Does Zimbabwe have a National dress? I visited my daughter’s school in May when they celebrated their belated Africa Day. They were encouraged to wear something African on that particular day. The moment I arrived at the parking bay I noted as Zimbabweans we have an identity crisis. The little boys and girls were dressed in different African attires mostly predicting the western and eastern Africa type of dressing. One would have mistaken the school at that particular time for a Nigerian school.
I attended another function where the dress code was strictly “African attire”. As I walked into the venue it was easy to identify Ghanaians, Nigerians, Kenyans and to some extent our own neighbors from South Africa, Botswana and Zambia through their defined traditional dressing which distinguishes them from other African nationalities. Zimbabweans could be mistaken for any of the nationalities mentioned above, because most of us especially women, buy material imported from either Zambia or Tanzania and then go to a dressmaker with a design from the internet or from a Nigerian movie and have a dress made The moment one is to attend a function which says African attire then the dilemma of a Zimbabwean begins. One is forced to feel comfortable in putting on something depicting West or East Africa because Zimbabwe does not have a national dress. If one is not in that fabric from the other part of Africa then one has no choice but to just clad that 2 piece English suit which he or she bought from an upmarket boutique or which was sent by a relative from the diaspora.
Imported western African material from Zambia, Tanzania and even Nigeria are finding their way into the country through our porous borders, because it is now brisk business in Zimbabwe. Most Zimbabweans now have dresses and shirts in their closets made from these materials. Just imagine if Zimbabwe had a vibrant economy, where the textile industry would be up and running like what David Whitehead used to do. What would that mean in terms of booming business for the country by producing our own cloth which identifies us as Zimbabweans and also exporting to other countries where most Zimbabweans are now residing for them to be identified with their motherland.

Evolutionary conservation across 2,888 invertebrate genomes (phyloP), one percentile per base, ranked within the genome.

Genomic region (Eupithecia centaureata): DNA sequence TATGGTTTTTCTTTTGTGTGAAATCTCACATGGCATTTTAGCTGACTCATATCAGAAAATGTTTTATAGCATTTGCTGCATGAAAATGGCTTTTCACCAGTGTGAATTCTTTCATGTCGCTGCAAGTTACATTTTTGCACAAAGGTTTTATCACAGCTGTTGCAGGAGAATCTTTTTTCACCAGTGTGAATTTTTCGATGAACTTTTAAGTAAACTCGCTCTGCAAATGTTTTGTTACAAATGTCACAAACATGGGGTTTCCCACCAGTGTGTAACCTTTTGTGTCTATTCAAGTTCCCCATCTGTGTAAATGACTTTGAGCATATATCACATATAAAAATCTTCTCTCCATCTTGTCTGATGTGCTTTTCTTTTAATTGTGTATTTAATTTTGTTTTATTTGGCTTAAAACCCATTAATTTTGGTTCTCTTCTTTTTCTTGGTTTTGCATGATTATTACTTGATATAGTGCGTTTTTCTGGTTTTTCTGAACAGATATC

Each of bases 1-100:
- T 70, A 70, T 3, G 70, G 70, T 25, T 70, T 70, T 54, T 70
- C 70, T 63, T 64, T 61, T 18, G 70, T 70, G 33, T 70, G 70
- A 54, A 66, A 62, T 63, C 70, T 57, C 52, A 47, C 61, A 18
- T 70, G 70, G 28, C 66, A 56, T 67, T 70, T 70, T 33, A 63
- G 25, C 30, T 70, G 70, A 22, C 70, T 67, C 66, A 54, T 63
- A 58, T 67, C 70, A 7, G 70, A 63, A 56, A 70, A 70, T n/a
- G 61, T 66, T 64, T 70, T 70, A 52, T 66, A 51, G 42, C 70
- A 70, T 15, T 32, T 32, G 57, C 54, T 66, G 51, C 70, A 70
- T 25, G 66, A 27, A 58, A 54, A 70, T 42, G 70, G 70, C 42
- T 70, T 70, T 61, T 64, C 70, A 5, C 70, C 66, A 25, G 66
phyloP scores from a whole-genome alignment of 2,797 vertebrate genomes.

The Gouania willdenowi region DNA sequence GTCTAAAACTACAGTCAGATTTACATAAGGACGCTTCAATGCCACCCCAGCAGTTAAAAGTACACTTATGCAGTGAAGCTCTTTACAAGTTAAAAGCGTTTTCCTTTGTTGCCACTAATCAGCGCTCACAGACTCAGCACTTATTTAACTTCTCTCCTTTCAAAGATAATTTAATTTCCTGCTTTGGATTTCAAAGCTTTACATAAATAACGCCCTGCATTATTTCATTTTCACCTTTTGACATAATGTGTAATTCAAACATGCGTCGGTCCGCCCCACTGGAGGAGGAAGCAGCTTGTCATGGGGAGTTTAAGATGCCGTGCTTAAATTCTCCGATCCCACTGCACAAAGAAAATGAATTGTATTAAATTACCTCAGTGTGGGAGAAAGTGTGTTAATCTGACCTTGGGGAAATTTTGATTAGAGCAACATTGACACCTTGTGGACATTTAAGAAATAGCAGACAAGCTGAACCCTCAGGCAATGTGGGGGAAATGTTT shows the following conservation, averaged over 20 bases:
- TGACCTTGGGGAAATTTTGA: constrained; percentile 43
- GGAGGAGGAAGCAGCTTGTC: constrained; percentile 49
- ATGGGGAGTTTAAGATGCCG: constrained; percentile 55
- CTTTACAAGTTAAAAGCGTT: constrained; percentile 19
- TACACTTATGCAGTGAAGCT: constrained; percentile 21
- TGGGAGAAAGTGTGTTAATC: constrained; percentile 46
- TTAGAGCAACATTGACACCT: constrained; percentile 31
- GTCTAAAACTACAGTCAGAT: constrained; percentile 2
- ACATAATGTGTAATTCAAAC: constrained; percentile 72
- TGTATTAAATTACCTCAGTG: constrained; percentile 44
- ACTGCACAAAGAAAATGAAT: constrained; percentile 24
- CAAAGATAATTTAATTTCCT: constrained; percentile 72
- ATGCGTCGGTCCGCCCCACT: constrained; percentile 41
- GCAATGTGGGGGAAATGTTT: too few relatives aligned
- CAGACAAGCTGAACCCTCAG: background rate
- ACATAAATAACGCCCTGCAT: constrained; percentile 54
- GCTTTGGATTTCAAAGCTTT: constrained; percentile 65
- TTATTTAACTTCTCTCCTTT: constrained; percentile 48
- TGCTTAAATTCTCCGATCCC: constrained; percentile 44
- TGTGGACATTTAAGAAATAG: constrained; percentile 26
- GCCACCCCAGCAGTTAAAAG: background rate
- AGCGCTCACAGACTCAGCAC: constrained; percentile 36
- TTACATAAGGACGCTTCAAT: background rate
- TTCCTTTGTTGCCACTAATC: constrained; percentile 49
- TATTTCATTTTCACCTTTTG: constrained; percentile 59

Is the Government doing enough in terms of Zimbabweans being identified in terms of traditional dressing among other African countries? Is the Ministry responsible for culture failing to come up with initiatives to have the traditional dress in place or it depends with the office bearer who is at the helm of the Ministry at that particular time? When Aeneas Chigwedere was the then Minister of Education, Sports, Arts and Culture around 2005, he launched a national dress for Zimbabwe which, unfortunately, did not yield meaningful results. I do not remember coming across a local shop selling material for the National dress. This clearly shows there is lack of political will from those in higher offices for Zimbabweans to be identified through traditional dress.
I have always observed the amount of effort put in by leaders of political parties in trying to be creative in coming up with cloth for regalia with party emblems, colours and pictures of their top officials. I believe one of the political parties import their material from friends from the East. If our leaders had the Nation at heart the same amount of effort could have been put in place and a national dress could have been achieved a long time ago, but surprisingly 37 years after independence, Zimbabweans cannot be identified among other Africans in terms of traditional dress.
Identity crisis is real for Zimbabweans.